The Surprising Reason Why God Gets Upset

You may have never thought of this.
You may have never thought of this. (iStockPhoto | Imabase)

I don't know exactly how many nerves I have. But I do know when my kids are on my last one.

Usually, when they get on my nerves, it's because they are bickering, tattling on each other for things that don't really matter, or leaving behind some mess that they should have picked up because I've told them a thousand times to pick up after themselves, and why am I the only one who can SEE these messes, anyway?

Sometimes, I'm sorry to say, they get on my nerves not because of anything they've done, really, but because I'm tired or stressed, and they ask for the wrong thing at the wrong time. Or they fail to grasp something I think they should already know, and I'm so. out. of. patience.

Turns out God's children get on His nerves, too. They try His patience.

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Wait, what? Isn't God infinitely patient?

Of course He is. He always maintains perfect control, even when we try Him.

Yes, you and I can get on His nerves.

But it may not be for the reason you would think.

It's not because we and God just don't click, because we make too many mistakes, or because He's tired of dealing with us. (None of these things is true, by the way!) Nor is it because we ask Him for too much.

Actually, it's because sometimes we ask Him for too little.

There was a time long ago when Ahaz was king over Judah. God told Ahaz to ask Him for a sign to confirm what was going to happen.

"Ask Me for any sign," God said. "Anything you want. Nothing is too big."

"Nope," Ahaz said. "I'm not going to test You."

Then Isaiah the prophet steps in. "Hey!" he said. "Isn't it enough that you already get on mankind's nerves? Are you going to try God's patience too???"

Notice that what Ahaz was getting rebuked for was not for worshiping a foreign god or committing murder or adultery. Ahaz was rebuked because God offered him everything, and he asked for nothing.

God offered him the opportunity of a lifetime, and he got all what he probably thought was properly humble and refused the opportunity.

God tells us over and over in Scripture that He wants to pour out spiritual blessings upon us. Maybe sometimes He even has some material blessings in mind.

But we don't ask.

"Do what is right," God says, "and see if I won't pour out so many blessings upon you that you won't be able to hold them all!" (See Malachi 3:10.)

"But I'm afraid to ask for big things," we say. "I might make God mad. Or I might get rejected."

So we ask too small. And in so doing, we try the patience of the God Who longs to shower us with blessings.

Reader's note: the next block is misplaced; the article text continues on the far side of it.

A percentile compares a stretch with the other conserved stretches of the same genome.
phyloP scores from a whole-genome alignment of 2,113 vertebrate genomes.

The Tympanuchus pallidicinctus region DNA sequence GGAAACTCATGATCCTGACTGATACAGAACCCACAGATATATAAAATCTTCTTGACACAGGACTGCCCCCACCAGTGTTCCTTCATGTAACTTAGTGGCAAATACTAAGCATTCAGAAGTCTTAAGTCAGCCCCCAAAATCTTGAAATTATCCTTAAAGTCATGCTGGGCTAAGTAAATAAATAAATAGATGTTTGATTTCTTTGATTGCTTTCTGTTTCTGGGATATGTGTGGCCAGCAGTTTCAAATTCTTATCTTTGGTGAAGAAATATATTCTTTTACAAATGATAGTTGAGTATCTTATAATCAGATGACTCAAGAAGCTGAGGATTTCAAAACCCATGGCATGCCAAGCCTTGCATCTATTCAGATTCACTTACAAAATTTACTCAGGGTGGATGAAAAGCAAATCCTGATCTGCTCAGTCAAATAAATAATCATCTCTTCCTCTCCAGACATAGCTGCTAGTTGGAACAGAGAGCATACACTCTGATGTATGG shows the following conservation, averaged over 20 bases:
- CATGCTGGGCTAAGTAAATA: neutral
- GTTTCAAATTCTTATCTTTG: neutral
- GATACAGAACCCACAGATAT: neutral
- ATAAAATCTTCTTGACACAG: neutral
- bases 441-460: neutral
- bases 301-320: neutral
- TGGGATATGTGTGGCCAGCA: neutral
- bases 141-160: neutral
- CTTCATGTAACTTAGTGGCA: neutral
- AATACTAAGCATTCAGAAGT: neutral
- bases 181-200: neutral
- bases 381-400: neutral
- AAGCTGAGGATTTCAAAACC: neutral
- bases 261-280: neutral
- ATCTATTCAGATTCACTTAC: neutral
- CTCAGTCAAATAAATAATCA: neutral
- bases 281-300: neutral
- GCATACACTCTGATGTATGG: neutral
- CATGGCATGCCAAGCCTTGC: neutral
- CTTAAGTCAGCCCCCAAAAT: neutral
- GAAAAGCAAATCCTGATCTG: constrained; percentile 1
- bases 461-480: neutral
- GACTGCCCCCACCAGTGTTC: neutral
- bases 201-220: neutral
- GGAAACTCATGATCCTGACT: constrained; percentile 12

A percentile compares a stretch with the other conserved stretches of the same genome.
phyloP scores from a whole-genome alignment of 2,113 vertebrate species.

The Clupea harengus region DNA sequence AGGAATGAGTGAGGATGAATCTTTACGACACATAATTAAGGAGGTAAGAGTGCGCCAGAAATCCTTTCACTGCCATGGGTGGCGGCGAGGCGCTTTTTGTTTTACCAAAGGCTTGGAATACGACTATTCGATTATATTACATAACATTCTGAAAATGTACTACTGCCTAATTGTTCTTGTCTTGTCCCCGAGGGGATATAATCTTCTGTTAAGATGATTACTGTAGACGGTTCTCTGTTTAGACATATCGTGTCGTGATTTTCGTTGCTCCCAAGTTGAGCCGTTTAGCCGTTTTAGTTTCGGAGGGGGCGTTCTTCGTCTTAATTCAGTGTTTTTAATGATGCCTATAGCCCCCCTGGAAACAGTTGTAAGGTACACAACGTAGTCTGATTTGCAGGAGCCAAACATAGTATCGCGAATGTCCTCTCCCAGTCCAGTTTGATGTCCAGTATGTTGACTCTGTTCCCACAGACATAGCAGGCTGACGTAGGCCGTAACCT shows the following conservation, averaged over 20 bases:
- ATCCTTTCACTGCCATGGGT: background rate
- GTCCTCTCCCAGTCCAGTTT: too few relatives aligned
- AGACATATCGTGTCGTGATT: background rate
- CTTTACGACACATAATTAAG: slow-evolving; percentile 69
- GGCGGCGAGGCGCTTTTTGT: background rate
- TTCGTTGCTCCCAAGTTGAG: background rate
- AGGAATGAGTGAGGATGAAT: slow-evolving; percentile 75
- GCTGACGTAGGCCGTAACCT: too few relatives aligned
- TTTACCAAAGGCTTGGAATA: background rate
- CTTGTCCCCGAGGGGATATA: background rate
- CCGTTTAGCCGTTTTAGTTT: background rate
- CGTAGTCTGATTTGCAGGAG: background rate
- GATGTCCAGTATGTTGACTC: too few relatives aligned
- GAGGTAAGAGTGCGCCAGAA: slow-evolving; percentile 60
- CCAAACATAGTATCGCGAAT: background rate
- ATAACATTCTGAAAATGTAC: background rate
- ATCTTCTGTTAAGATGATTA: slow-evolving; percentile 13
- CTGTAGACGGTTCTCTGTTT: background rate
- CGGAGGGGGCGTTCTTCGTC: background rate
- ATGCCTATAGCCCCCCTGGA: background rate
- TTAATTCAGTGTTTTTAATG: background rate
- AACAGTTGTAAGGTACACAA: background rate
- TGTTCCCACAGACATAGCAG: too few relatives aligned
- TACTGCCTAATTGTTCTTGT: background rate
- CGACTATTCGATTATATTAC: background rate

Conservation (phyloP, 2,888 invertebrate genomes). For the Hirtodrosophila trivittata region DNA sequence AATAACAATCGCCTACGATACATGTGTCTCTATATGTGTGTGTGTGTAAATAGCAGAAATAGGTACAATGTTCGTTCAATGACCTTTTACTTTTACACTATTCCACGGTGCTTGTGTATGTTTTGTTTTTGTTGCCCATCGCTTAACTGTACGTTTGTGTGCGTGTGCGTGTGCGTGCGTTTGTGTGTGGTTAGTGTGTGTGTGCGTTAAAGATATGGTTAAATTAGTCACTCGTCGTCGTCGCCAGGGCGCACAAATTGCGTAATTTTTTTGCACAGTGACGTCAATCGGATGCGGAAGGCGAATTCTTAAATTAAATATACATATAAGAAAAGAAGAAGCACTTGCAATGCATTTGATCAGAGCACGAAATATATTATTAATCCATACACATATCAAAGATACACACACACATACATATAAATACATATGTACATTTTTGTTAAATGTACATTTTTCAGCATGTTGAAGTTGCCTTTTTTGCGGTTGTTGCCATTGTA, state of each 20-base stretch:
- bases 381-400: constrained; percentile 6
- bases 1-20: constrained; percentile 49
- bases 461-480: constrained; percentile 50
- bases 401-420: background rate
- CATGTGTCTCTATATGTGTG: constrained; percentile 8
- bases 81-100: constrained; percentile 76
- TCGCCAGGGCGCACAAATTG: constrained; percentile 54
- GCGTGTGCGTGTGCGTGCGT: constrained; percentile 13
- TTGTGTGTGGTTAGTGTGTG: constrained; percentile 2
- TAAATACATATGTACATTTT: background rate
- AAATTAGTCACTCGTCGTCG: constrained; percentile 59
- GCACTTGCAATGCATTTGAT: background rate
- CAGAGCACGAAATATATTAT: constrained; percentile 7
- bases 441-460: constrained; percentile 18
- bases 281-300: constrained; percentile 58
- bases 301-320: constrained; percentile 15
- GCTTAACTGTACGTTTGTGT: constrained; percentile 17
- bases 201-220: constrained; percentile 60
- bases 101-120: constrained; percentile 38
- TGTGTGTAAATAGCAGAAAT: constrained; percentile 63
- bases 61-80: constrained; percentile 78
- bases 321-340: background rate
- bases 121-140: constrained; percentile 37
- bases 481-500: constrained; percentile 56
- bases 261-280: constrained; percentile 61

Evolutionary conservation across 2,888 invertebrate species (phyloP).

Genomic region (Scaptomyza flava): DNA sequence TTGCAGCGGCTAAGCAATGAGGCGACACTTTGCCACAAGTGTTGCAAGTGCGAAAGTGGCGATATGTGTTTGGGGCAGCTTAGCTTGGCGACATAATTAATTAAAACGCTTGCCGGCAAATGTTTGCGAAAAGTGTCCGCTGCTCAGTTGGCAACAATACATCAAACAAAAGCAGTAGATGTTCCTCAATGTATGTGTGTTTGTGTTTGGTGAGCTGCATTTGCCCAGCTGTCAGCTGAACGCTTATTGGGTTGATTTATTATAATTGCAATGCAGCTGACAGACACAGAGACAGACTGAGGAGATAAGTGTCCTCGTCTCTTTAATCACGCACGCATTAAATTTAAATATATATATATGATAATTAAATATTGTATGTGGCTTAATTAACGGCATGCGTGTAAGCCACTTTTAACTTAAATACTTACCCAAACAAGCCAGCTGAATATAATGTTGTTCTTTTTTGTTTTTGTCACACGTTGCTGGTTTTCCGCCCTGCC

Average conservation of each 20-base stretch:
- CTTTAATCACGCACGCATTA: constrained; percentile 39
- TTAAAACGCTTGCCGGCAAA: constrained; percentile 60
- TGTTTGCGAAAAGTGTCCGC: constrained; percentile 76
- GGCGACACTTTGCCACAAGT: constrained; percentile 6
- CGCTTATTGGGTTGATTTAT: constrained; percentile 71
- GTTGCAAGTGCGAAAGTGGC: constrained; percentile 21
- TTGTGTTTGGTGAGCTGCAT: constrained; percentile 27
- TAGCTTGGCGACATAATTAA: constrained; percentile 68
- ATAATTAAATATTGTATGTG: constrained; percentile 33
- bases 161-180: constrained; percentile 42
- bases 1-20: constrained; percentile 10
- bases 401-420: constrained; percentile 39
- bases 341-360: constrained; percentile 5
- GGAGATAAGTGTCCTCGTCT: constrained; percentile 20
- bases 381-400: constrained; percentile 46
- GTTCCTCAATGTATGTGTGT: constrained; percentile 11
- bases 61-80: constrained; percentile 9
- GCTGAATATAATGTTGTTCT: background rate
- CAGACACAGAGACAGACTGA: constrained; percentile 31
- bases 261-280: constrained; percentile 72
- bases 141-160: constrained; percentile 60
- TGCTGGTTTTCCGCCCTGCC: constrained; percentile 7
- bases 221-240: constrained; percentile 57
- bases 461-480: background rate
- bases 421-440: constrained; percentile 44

We ask for everyone to get along at Christmas, for improved finances, or for our cold to go away quickly.

It's right and good to ask for all these things. But what about the truly big things? Things like transformation of our character, or the ability to hear and recognize God's voice, or the opportunity and courage to bear bold witness for Christ?

Or intimacy with God? The ability to trust Him more? The willingness to serve without earthly reward?

As C.S. Lewis said, "It would seem that Our Lord finds our desires not too strong, but too weak. We are half-hearted creatures, fooling about with drink and sex and ambition when infinite joy is offered us, like an ignorant child who wants to go on making mud pies in a slum because he cannot imagine what is meant by the offer of a holiday at the sea. We are far too easily pleased."

Ask big. Make God's heart glad.

Malachi 3:10—Bring the whole tithe into the storehouse, that there may be food in my house. Test me in this," says the LORD Almighty, "and see if I will not throw open the floodgates of heaven and pour out so much blessing that you will not have room enough for it." (NIV)

Isaiah 7:10-13—Again the LORD spoke to Ahaz, "Ask the LORD your God for a sign, whether in the deepest depths or in the highest heights." But Ahaz said, "I will not ask; I will not put the LORD to the test." Then Isaiah said, "Hear now, you house of David! Is it not enough to try the patience of men? Will you try the patience of my God also?" (NIV)

Adapted from Megan Breedlove's blog, Manna for Moms. Megan is the author of Well Done, Good and Faithful Mommy and Manna for Moms: God's Provision for Your Hair-Raising, Miracle-Filled Mothering Adventure (Regal Books.) She is also a stay-at-home mom with 5 children.

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